In Worldmark, the Club v. Wyndham Resort Development Corporation (August 23, 2010), the Court of Appeal (Third Appellate District) reviewed a case arising under the Corporations Code after a member sought access to membership records of nonprofit mutual benefit corporation Worldmark. Worldmark is a California nonprofit mutual benefit corporation owned by its more than 260,000 members. It owns vacation time share resorts throughout North America. Wyndham is an Oregon corporation that manages the operations of Worldmark's resorts pursuant to a management agreement.
Who cares, you say? You do! Consider the facts. A Worldmark member invoked section 8330 to demand that Worldmark "make available" to its members a petition proposing amendments to the corporation's by-laws. When Worldmark refused, the member demanded a right to inspect and copy Worldmark's membership records, including the email addresses of its members, for the purpose of distributing the petition. Email is one of the methods that Worldmark uses to communicate with its members. When Worldmark denied the demand, it proposed the use of a third party mail house to send the petition as a “reasonable alternative” that achieved the purpose in the demand. The member petitioned and the Court denied the petition.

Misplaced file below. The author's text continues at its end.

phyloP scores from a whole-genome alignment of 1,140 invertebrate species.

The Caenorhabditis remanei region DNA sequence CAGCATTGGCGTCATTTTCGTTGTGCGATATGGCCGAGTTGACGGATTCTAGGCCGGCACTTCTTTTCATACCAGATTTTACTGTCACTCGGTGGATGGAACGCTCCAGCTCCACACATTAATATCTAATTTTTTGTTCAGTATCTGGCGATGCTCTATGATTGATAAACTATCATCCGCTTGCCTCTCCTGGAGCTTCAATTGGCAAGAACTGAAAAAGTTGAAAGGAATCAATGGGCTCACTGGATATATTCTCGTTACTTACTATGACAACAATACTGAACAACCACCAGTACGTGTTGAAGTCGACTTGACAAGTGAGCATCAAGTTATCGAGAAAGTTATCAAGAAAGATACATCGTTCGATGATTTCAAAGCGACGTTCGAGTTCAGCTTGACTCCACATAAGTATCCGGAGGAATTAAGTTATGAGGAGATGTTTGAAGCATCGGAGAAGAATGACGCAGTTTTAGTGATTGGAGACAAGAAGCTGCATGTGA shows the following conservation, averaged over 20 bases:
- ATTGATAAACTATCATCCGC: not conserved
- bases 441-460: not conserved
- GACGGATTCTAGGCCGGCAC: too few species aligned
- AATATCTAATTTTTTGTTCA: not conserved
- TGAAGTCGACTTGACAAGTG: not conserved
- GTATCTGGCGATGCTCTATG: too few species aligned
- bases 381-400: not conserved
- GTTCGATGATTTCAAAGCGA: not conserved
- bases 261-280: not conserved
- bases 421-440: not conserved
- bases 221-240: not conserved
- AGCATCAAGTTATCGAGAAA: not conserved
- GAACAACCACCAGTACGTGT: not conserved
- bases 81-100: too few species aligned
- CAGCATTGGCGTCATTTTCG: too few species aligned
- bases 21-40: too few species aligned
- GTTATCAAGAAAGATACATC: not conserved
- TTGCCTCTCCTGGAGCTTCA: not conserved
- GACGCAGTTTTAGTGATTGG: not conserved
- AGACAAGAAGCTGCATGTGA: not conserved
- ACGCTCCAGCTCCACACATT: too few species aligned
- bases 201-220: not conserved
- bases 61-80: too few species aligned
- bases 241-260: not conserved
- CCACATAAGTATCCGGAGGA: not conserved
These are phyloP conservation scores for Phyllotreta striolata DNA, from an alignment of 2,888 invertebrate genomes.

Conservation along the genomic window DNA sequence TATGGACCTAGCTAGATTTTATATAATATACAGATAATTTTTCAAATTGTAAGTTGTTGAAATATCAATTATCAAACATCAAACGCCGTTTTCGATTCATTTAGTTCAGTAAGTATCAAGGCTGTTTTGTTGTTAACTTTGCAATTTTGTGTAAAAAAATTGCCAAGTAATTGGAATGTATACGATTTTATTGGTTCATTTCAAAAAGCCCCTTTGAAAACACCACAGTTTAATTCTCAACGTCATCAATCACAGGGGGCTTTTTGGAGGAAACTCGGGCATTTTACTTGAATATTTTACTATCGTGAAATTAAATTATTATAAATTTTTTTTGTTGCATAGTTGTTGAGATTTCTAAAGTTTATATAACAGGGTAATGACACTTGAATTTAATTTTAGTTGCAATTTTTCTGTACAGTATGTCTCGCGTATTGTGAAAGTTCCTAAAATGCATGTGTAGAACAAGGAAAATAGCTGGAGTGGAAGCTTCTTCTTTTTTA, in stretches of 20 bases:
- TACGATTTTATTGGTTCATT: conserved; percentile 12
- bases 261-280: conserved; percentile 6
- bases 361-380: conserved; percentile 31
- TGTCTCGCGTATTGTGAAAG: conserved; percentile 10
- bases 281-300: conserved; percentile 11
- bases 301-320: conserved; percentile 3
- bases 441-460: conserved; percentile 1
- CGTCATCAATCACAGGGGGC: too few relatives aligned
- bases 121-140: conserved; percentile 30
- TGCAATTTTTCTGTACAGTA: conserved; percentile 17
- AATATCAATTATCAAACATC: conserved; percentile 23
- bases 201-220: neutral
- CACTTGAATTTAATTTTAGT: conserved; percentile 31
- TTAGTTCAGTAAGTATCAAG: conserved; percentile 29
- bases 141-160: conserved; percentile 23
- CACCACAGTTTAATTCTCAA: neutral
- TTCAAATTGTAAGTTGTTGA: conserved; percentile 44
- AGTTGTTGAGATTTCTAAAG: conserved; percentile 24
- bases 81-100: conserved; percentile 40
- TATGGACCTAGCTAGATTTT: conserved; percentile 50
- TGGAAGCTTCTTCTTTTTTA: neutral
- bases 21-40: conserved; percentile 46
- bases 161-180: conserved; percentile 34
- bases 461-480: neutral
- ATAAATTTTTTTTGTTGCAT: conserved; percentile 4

Who cares, you say again? You do! Why? Because the trial court reversed, holding:
We shall conclude that the term "members'. . . addresses," in section 8330, subdivision (a) (1), which a corporation is required to disclose, is sufficiently broad to encompass email addresses in light of the section's purpose and in light of allied sections that allow a corporation to communicate with its members for the purpose of the corporation's business.
Slip op., at 3-4. Now you care. A court just said that an e-mail address is an "address." I know. This holding is limited to an interpretation of a provision in the Corporations Code. But this is where it starts - the recognition that e-mail is now as much a means of communication as a phone number or a physical address.
If you still don't care, I can't help you.